66 books like Chronicles from the Land of the Happiest People on Earth

By Wole Soyinka,

Here are 66 books that Chronicles from the Land of the Happiest People on Earth fans have personally recommended if you like Chronicles from the Land of the Happiest People on Earth. Shepherd is a community of 10,000+ authors and super readers sharing their favorite books with the world.

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Book cover of Travels and Discoveries in North and Central Africa: Timbúktu, Sókoto, and the Basins of the Niger and Bénuwé

Marq de Villiers Author Of Timbuktu: The Sahara's Fabled City of Gold

From my list on African cultures.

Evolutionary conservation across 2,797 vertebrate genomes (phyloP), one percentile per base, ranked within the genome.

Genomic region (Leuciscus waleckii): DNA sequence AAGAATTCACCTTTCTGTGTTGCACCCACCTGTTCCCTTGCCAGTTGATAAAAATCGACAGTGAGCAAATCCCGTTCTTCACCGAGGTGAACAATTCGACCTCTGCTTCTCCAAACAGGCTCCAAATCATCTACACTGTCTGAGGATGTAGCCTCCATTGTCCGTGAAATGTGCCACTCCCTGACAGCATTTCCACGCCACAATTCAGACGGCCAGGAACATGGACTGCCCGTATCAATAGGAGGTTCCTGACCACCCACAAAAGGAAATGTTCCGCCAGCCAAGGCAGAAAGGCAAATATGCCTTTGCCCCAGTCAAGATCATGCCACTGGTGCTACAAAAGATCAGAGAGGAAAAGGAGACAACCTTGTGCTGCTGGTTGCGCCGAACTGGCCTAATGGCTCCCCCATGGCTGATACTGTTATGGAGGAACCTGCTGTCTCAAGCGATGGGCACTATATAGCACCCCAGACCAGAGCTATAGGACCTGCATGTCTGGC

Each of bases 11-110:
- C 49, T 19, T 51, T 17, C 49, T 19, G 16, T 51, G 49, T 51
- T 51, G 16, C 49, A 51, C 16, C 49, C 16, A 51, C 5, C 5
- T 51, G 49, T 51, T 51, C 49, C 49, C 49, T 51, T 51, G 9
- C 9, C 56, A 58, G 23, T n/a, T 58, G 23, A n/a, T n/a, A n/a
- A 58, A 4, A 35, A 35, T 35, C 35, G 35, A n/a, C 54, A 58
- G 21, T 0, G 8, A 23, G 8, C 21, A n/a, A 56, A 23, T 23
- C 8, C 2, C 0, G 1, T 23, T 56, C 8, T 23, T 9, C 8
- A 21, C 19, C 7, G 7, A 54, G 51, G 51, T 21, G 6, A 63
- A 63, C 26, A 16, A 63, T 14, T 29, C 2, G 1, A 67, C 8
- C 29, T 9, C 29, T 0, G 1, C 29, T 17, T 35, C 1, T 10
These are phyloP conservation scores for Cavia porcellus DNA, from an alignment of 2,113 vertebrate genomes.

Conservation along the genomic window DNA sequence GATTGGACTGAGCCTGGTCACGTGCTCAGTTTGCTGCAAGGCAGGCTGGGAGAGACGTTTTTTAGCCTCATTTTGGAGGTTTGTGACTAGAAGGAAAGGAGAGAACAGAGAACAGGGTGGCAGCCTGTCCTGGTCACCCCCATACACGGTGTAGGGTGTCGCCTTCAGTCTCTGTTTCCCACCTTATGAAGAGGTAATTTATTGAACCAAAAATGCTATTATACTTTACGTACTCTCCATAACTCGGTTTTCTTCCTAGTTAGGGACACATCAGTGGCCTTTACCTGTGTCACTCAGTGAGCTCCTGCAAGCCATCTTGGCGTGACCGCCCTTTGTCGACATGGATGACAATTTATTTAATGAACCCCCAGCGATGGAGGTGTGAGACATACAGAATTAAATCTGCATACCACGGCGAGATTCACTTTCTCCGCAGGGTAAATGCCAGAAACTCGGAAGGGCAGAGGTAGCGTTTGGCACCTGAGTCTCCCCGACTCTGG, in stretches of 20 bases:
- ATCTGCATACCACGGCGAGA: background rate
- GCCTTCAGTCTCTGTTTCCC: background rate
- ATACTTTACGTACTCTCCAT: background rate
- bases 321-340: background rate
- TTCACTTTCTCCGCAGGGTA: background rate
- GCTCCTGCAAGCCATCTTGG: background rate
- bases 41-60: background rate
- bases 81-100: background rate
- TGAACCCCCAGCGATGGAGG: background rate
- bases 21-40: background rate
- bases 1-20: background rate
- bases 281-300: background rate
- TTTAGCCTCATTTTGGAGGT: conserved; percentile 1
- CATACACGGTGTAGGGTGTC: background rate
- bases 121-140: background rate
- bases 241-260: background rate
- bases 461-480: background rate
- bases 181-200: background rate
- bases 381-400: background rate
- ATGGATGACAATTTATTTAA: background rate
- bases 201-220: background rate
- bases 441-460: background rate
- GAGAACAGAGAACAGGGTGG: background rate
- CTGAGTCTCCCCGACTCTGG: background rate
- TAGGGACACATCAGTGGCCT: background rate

Why am I passionate about this?

I was born in Africa and have been infatuated with its history and cultures all my life. Of the 48 countries sharing the African mainland, I have spent time in all but four. True, a few only for a laughably brief stay (I wandered across the Cameroon-Equatorial Guinea border once by mistake, not knowing I had crossed; there was no sign of a border post or any guards. I stayed only for the rest of the day, never leaving the beach, before wading back to Cameroon.) But others I have lived in for years, and have travelled extensively to famous and obscure regions alike, especially in the Sahel

Marq's book list on African cultures

Marq de Villiers Why did Marq love this book?

This is exploration literature at its very best. Heinrich Barth was inclined to pedantry, but he was thorough and meticulous (his maps were models of their kind); he was also a skilled linguist (fluent in Arabic, he later published vocabularies of eight African languages including Tamashek and Hausa, and learned enough Hausa on a single journey from Ghat to Agadez to be able to converse freely).